A couple of times recently I have seen people refer to the 'Kirk Fallacy'. This refers to the fact that the conception of James T Kirk in popular culture and the actual character who appears on screen are actually rather different. We all tend to think of Kirk as some interstellar Lothario who roams the galaxy seducing beautiful women, but he doesn't actually act that way in the original Star Trek TV series.
This is relevant to a review of Magnum P.I. because there's a similar fallacy in popular culture about the nature of this show. It's remembered as a very light dramedy notable mostly for the weekly parade of beautiful women romanced by the lead, while he wore a very small pair of shorts.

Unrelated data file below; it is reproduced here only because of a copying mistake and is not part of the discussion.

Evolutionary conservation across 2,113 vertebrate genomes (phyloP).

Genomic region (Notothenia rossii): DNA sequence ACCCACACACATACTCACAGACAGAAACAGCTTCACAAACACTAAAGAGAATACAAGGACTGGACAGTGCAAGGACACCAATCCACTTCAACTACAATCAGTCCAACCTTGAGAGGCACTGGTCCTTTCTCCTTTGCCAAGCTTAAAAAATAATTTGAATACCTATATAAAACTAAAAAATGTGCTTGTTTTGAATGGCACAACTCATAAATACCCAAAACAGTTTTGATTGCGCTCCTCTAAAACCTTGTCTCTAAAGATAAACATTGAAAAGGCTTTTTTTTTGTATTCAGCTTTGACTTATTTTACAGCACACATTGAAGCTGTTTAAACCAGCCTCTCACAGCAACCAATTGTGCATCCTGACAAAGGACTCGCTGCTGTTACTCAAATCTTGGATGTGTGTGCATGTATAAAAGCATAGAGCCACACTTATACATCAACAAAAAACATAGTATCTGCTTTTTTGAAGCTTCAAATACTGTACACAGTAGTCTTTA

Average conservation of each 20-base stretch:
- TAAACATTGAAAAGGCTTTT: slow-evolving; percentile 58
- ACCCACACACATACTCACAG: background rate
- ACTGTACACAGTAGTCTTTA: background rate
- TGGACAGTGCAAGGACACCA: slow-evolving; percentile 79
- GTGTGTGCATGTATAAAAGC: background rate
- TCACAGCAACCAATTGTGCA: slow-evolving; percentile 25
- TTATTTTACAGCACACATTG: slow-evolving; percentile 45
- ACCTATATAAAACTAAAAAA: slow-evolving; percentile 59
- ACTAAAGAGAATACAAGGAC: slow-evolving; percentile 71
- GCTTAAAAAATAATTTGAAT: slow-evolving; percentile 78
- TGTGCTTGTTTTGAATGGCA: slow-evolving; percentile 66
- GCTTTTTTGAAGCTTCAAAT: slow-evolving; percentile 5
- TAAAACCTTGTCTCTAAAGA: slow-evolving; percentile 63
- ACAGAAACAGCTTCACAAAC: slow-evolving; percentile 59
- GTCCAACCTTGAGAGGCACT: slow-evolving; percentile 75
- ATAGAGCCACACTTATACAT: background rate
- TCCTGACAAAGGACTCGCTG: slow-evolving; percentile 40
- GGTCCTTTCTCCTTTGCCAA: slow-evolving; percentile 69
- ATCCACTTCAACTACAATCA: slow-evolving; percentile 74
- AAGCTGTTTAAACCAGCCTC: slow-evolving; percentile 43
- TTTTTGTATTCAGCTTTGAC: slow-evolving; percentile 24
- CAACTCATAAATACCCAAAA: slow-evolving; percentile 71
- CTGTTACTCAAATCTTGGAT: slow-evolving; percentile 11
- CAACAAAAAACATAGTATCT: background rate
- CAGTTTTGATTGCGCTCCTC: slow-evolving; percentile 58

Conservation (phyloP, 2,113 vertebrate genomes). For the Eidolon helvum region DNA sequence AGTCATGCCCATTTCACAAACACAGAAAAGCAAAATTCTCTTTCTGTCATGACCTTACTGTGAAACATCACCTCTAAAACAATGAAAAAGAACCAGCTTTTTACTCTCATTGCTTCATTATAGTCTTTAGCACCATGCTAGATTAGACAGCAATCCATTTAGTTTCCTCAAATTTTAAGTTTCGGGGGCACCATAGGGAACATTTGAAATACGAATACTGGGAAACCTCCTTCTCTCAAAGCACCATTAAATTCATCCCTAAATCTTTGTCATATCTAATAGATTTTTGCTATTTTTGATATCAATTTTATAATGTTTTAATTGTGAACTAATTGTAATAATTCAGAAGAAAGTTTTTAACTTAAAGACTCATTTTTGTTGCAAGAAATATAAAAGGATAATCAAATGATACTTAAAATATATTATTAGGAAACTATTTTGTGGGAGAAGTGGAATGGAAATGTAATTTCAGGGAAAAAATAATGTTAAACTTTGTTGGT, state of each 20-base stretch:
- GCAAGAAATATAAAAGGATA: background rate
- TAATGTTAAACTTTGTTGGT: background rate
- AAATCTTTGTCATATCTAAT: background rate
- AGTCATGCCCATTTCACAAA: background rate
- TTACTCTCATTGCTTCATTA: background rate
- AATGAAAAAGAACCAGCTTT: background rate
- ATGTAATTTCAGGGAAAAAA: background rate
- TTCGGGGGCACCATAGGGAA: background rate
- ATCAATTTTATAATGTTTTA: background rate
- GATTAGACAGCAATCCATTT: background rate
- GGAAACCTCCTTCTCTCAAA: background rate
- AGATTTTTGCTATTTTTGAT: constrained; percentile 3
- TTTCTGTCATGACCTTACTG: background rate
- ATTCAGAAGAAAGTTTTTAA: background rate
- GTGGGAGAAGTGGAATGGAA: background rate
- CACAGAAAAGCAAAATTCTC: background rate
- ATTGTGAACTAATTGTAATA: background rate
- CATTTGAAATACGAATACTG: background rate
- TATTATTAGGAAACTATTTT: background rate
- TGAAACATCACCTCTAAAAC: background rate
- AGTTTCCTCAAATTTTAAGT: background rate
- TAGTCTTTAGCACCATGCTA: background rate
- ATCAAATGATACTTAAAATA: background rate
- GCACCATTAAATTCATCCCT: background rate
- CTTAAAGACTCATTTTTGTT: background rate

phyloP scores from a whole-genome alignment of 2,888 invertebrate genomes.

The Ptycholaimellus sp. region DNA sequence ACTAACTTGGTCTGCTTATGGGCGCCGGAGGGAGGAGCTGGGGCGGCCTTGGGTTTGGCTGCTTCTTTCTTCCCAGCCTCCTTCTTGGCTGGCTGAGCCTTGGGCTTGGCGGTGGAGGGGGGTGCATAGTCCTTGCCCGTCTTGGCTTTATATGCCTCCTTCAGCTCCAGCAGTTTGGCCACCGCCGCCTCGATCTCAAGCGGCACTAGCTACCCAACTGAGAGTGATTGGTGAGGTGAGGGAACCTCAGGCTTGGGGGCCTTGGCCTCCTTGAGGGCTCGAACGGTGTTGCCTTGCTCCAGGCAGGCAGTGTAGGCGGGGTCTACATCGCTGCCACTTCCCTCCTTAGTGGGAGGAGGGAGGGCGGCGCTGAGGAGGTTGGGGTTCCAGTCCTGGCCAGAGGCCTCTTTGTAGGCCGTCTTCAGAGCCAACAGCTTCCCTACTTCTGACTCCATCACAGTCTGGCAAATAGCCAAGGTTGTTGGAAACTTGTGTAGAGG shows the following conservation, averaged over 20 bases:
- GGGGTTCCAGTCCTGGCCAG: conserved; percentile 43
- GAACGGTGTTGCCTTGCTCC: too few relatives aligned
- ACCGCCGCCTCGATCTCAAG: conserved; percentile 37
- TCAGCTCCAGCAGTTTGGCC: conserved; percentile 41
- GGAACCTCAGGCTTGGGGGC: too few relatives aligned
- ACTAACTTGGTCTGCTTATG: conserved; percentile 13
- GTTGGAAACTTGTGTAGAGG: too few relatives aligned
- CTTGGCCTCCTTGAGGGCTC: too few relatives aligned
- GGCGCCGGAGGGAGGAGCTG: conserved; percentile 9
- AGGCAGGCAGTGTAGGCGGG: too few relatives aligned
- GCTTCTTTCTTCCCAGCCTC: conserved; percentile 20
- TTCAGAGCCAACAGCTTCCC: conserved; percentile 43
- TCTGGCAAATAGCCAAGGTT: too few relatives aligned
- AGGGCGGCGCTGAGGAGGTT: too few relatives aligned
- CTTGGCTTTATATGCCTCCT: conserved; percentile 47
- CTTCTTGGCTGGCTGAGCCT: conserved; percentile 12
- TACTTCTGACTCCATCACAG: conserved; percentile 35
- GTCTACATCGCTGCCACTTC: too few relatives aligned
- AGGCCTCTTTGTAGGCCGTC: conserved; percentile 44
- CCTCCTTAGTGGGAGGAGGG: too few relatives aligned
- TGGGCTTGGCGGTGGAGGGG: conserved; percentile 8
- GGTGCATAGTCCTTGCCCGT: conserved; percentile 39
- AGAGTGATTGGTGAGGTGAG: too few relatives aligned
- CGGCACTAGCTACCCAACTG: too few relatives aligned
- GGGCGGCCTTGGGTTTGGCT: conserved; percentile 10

And to be fair, the shorts were short
But Magnum P.I. was actually much more diverse than this popular conception suggests, and nowhere is that more noticeable (at least so far) than in this seventh season. Initially conceived as the final year for the show, the season has a decidedly more mature tone than is commonly associated with the program, such as the case that starts with the rape and murder of a child, or the episode where a major character's loved one is suffering from Alzheimer's. And then there's the final episode of the season, which as I said was originally intended to the final episode ever. While it has its moments of humour, it's most definitely not "light dramedy".
Not every episode of the show is a winner, but Magnum P.I. was a more ambitious and inventive program than people remember.